Abubakar Shekau, leader of Boko Haram, claimed the kidnapping of several hundred high school students in northwestern Nigeria, in an area far from their stronghold, marking an important turning point in the expansion of the jihadist group.
At least 333 teenagers are still missing since the attack of their boarding school in Kankara, Katsina State (northwest), on the night from Friday to Saturday.
More than 100 armed men on motorcycles attacked this rural public school and while some high school students managed to escape, others were caught up, separated into several groups and taken by attackers, according to locals contacted by AFP.
Although this mass kidnapping revived the spectrum of Chibok‘s kidnapping in 2014, when 276 girls had been kidnapped during an examination, it was first attributed to “bandits” acting a priori without ideological or religious motivation.
Indeed, kidnappings for ransom are common in this part of Nigeria, and armed groups terrorize the population, steal their cattle and their villages for financial reasons.
But Tuesday morning, in a voice message broadcast according to the group’s traditional channels, Abubakar Shekau, historical leader of Boko Haram, claimed the kidnapping of high school students in Katsina.
“I am Abubakar Shekau and our brothers are behind the kidnapping in Katsina,” he said.
Many experts and observers from the region had warned against the possible rapprochement of these criminal “bandits” with jihadist groups that are expanding their influence throughout the Sahelian region, from central Mali to Lake Chad (northern Cameroon).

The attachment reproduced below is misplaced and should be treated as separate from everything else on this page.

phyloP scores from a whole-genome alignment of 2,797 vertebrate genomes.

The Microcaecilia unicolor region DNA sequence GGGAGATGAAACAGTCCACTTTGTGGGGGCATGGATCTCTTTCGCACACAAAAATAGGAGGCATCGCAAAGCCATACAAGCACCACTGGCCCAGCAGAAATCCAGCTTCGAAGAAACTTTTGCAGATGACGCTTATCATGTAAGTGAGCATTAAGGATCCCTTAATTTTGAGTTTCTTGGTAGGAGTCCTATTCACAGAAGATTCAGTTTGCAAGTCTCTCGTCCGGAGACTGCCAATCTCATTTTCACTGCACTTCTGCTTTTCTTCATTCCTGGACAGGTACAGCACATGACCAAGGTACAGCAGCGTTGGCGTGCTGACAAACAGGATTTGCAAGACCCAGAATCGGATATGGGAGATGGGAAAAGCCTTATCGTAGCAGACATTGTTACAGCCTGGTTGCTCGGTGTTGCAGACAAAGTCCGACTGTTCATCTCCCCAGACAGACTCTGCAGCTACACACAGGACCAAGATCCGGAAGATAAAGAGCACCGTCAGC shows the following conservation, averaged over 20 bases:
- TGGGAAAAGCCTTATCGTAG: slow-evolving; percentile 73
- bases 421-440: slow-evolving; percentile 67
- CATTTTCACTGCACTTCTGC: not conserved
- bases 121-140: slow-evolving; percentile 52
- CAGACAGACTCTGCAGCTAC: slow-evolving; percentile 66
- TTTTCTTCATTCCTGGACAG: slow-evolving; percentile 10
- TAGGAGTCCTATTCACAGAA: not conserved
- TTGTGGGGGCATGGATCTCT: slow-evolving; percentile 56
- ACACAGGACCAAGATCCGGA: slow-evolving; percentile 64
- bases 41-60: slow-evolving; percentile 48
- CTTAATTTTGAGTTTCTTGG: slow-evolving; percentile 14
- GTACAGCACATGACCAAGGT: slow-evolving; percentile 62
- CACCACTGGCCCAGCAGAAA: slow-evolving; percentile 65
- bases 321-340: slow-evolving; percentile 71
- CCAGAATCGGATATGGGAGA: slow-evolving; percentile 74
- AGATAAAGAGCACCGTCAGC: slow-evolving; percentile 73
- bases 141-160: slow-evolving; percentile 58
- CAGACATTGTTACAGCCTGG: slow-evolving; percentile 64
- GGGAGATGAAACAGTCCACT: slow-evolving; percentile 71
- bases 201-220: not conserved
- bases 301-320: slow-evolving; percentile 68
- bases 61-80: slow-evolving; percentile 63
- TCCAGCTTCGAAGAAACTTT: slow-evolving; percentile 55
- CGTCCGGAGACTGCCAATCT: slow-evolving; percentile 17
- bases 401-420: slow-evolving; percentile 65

“Allegiance to Shekau”
“There has been reports that veterans who left Boko Haram or Iswap (Islamic State in West Africa group) have now joined the ranks of bandits in the northwest,” says Idayat Hassan of the Center for Democracy and Development (CDD-West Africa), a think-tank based in Abuja.
“On the other hand, we have seen some groups pledged allegiance to Shekau in recent months,” notes the security expert in an interview with AFP.
Statement shared by Nnamdi Obasi, Nigerian researcher for International Crisis Group, who published a report last May worrying about the expansion of the influence of jihadist groups throughout northern Nigeria, particularly in the northwest states (Katsina, Zamfara, Sokoto, Kaduna,…).
“Since the beginning of 2019, the governors of these states have warned (the central government) of the jihadist infiltration of the Boko Haram group into the region,” says Obasi.
Deteriorated security situation
President Muhammadu Buhari, who is himself from Katsina and who was visiting his home last weekend at the time of the abduction, condemned the attack and ordered the strengthening of security in all schools.
Schools have also been closed.
On Monday, the army claimed to have located “the bandits den”, adding that a military operation was underway.
The security situation in northern Nigeria has deteriorated considerably since Buhari was elected in 2015, a Muslim from the north of the country, but had made the fight against Boko Haram a priority.
The 77-year-old head of state announced that he would speak to the National Assembly last week to explain the creeping insecurity that is gaining the country, before turning back.
“The National Assembly has no constitutional power to teach the president in his role as General Commander of the Armed Forces,” his Minister of Justice Abubakar Malami had justified.
The jihadist conflict has killed 36,000 people, mainly in the north-east of the country, around Lake Chad, and more than two million people are still unable to return to their homes.
It spread to Chad, Cameroon and Niger, countries neighbouring the Lake Chad basin.
By CCEiT (AFP)